ISOPP Biosimilars Implementation Practices Assessment Survey Results

By Emma Foreman, Biosimilars Task Force Chair

Once again, I would like to thank everybody who took the time to complete our survey – we were really pleased with the level of response.  The survey was circulated to ISOPP members as well as other national oncology pharmacy associations and by word of mouth.  Task Force member, Annemeri Livinalli translated the survey into Portuguese to encourage more responses from Brazil. 

Here are the main results:

Survey responses: 90 
(50 ISOPP members and 40 non-ISOPP members)

This gives us a 19% response rate from the ISOPP membership 

Respondents represented 27 different countries across 6 continents with the greatest number of responses coming from Japan (18%), Brazil (12%), Australia (10%) and Canada (7%). 

The majority of participants work in hospitals of various types, with 19% working in outpatient settings.

The most commonly available biosimilars based on % of responses were filgrastim (87%), infliximab (64%) and trastuzumab (59%).  
Only 2% of respondents indicated that no biosimilars were available for use. These figures will be adjusted to give an idea of availability by country or national income group for our final report. Of our respondents, 87% use biosimilars and of those who don’t, 50% are considering their use.  Reasons for not considering biosimilars included lack of availability, clinician or patient resistance and purchasing contracts or procurement arrangements.  These results are in agreement with the findings of our education and training needs survey.

66% of respondents had regulatory pathways for the introduction of biosimilars to their national pharmaceutical market, identifying 20 different licensing agencies responsible for regulating use. Only 5% had no licensing agency. In the majority of cases (64%) the final decision on whether to use a biosimilar in a particular institution is made by an institutional Pharmacy and Therapeutics Committee with the main influences on that decision being cost (92%), clinical data (73%) and availability (63%)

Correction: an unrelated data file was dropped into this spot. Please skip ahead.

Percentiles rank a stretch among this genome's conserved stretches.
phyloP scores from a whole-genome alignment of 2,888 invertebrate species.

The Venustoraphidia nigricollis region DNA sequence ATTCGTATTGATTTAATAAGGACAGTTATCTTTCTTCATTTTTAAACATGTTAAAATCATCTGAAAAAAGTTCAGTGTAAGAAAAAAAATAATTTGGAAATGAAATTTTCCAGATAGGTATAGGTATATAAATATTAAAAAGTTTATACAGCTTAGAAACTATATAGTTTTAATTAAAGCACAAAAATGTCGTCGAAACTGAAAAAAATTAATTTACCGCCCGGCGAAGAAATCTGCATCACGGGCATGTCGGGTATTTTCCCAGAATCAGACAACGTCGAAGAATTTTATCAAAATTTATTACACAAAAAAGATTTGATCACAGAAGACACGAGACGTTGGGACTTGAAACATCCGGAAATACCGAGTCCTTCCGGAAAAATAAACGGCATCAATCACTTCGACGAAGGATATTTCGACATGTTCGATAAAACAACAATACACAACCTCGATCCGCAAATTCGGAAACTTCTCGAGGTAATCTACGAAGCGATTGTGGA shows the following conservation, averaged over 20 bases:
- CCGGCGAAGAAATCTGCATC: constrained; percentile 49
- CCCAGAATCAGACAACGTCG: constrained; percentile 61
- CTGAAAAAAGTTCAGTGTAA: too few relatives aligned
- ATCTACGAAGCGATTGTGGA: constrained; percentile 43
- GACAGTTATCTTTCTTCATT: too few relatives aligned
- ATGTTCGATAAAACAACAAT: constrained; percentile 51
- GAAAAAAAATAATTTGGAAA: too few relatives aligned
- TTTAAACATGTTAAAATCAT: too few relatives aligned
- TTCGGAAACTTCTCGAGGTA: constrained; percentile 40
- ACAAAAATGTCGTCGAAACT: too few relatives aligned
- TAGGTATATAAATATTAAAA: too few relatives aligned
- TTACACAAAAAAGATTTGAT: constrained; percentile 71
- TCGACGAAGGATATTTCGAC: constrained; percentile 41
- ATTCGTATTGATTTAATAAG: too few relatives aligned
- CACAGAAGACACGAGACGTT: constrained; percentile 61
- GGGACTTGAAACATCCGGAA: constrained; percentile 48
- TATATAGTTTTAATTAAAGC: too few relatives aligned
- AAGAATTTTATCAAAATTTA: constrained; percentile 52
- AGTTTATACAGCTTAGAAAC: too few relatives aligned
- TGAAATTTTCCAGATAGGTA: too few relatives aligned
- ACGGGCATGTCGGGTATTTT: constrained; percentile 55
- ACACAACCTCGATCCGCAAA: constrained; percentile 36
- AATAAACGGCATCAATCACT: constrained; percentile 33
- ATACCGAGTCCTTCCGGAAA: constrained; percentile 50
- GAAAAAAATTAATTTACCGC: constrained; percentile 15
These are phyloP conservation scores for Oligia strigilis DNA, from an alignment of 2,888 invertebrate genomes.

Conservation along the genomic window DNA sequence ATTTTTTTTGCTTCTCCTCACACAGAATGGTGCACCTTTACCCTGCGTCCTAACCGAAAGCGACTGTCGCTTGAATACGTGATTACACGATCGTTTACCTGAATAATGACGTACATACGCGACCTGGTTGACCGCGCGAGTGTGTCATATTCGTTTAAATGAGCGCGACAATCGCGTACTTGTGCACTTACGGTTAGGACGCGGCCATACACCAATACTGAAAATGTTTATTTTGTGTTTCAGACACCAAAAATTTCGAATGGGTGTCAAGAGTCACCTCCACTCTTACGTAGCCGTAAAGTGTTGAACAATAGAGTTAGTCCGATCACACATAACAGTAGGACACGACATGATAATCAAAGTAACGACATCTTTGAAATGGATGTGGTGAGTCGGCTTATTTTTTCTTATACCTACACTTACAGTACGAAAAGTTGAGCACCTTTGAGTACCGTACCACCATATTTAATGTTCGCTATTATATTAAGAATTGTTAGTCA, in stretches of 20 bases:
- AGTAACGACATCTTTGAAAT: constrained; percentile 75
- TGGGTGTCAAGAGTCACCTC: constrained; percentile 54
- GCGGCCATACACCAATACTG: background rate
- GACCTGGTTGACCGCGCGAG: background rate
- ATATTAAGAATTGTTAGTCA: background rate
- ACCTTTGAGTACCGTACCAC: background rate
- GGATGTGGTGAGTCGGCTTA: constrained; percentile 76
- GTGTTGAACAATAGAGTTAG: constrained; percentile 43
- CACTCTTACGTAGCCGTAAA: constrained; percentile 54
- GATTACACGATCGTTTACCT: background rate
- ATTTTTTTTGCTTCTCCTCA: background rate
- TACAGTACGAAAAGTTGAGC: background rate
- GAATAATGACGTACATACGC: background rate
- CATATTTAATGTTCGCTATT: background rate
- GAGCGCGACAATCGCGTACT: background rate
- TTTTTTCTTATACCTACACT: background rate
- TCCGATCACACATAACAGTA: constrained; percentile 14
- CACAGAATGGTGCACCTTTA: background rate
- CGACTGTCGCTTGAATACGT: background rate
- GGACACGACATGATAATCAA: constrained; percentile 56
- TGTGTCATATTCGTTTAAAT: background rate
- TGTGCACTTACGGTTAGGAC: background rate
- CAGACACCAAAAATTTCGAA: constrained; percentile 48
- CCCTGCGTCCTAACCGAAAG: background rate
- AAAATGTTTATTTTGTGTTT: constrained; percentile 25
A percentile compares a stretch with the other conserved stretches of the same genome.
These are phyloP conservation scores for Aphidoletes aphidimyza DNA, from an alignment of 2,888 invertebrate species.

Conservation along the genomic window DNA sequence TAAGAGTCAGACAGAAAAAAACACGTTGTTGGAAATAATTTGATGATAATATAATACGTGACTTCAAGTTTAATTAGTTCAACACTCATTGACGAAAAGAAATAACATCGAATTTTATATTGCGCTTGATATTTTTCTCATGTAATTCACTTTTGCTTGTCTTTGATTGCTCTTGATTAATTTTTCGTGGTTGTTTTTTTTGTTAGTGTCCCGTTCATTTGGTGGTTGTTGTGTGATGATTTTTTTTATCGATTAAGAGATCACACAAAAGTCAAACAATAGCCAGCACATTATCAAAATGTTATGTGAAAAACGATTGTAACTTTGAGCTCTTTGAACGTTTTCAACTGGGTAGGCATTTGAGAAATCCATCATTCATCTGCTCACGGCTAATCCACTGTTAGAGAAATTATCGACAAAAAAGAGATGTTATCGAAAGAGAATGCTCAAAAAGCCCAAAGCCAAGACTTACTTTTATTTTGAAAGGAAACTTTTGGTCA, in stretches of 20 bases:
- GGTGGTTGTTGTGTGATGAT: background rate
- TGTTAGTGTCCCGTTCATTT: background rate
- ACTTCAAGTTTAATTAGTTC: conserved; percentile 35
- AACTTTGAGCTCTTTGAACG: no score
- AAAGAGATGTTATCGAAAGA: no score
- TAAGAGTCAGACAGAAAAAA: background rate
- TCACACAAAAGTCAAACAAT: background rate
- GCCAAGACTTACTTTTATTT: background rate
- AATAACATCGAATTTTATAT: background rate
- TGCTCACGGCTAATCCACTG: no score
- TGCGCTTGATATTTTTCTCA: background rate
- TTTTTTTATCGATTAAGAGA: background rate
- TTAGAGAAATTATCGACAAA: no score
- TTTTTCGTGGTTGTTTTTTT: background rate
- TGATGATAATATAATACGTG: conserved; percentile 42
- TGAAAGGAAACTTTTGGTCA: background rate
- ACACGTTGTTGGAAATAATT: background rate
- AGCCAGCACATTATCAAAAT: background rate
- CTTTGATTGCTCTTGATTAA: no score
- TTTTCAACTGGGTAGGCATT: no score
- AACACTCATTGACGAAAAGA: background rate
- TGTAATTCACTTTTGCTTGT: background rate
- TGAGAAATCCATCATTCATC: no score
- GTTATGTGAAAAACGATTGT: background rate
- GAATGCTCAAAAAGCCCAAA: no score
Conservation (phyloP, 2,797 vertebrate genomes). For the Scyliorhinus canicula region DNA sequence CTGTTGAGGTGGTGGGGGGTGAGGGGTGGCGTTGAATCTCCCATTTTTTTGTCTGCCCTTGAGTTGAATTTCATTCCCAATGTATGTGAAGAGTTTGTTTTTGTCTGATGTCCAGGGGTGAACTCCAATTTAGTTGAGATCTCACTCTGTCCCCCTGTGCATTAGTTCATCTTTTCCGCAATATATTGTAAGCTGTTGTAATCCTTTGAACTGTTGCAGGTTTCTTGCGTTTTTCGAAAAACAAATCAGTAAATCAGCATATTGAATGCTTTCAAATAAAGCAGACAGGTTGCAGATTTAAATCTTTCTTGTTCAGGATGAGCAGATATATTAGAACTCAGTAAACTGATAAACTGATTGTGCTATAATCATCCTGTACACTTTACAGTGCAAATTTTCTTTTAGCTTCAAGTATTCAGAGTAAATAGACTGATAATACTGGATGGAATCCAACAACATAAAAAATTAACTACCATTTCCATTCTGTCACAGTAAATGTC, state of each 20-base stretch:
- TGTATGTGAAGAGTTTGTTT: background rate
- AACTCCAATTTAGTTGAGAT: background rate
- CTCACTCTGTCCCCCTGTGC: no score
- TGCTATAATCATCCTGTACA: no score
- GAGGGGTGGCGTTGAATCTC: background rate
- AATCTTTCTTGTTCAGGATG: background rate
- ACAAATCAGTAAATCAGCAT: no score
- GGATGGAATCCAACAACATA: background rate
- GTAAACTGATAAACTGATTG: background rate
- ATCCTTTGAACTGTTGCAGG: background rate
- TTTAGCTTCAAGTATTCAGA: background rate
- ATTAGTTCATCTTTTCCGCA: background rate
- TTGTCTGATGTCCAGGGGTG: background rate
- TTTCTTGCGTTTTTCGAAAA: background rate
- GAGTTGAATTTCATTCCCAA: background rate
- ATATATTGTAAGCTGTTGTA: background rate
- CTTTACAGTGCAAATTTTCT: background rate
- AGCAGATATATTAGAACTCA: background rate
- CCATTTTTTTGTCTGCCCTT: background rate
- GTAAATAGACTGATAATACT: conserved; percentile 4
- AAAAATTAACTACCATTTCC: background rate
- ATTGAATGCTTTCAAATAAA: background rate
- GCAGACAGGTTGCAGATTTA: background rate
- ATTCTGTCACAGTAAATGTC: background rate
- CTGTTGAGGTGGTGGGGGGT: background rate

60% of respondents indicated that partial implementation of biosimilars took place in their institution. The reasons for partial implementation included:

  • A lack of data in a particular indication e.g. stem cell transplant or paediatrics 
  • Use of biosimilar in non-cancer indications but originator for cancer indications (lack of trust in biosimilars)
  • Unreliable supply of biosimilar product
  • Different route of administration e.g. Herceptin SC injection vs biosimilar IV infusion
  • Payer preferences
  • Prescriber preferences

29% of responders reported that automatic substitution was allowed in their institution, 14% replied ‘sometimes’ but 51% indicated that this was not allowed.  
37% used paper or electronic standard treatment plans or proformas to standardise biosimilar use in their institution, with a further 21% sometimes using this approach  45% used information technology or clinical decision support to guide clinicians in the prescribing of biosimilars, with a further 14% sometimes using this approach .  

65% of respondents indicated that they had no institutional plan to manage product shortages.

Our survey highlighted a significant variation in the nomenclature used when labelling biosimilar products, with respondents using various combinations of generic names and brand names with or without suffixes (see chart below). 

There was also variation in practice around storage and prevention of selection error:

One area for improvement is in quality assurance and pharmacovigilence. 60% of respondents reported having no pharmacovigilence mechanisms in place with a further 10% unsure if any mechanisms were in place.


Next steps:

These results will be used to inform an ISOPP position statement on the use of biosimilars, and we now have a draft programme for the biosimilars workshop which will address the educational and training needs identified in our surveys.  Harbans Dhillon and I will be presenting some of our work at the MASCC conference this month and we are looking forward to sharing our full report and launching the position statement as part of the ‘Biosimilars Showcase’ at the ISOPP 2019 Symposium. We are also planning to write up our results for publication later in the year.


Have a great summer everyone!